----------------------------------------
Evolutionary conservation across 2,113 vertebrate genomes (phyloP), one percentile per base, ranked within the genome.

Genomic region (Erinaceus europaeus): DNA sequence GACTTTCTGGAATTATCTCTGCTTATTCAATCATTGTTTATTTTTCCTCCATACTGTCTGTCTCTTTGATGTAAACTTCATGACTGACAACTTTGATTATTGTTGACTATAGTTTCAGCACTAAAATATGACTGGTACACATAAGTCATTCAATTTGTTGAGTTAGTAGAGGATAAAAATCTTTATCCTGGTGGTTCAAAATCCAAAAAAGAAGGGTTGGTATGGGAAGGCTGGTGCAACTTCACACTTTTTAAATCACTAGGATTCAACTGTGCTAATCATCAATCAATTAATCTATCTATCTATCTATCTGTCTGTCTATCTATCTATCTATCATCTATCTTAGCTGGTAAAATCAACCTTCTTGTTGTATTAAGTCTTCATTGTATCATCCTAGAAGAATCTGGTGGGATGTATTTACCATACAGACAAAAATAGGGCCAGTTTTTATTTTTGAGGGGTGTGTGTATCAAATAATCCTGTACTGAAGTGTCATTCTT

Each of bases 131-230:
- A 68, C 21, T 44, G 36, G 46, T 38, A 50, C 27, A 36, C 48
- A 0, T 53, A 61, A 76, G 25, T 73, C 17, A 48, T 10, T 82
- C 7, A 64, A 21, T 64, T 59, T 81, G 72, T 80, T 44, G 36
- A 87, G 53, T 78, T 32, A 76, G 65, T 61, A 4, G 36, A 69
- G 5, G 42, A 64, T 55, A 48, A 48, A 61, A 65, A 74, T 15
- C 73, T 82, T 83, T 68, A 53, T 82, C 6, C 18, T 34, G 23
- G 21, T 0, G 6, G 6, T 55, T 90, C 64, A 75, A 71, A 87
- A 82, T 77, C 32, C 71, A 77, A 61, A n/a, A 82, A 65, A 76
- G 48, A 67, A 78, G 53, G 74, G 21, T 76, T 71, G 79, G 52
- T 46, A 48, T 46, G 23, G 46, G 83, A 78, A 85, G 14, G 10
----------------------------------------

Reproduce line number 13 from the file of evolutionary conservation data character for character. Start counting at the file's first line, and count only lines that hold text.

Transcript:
- T 46, A 48, T 46, G 23, G 46, G 83, A 78, A 85, G 14, G 10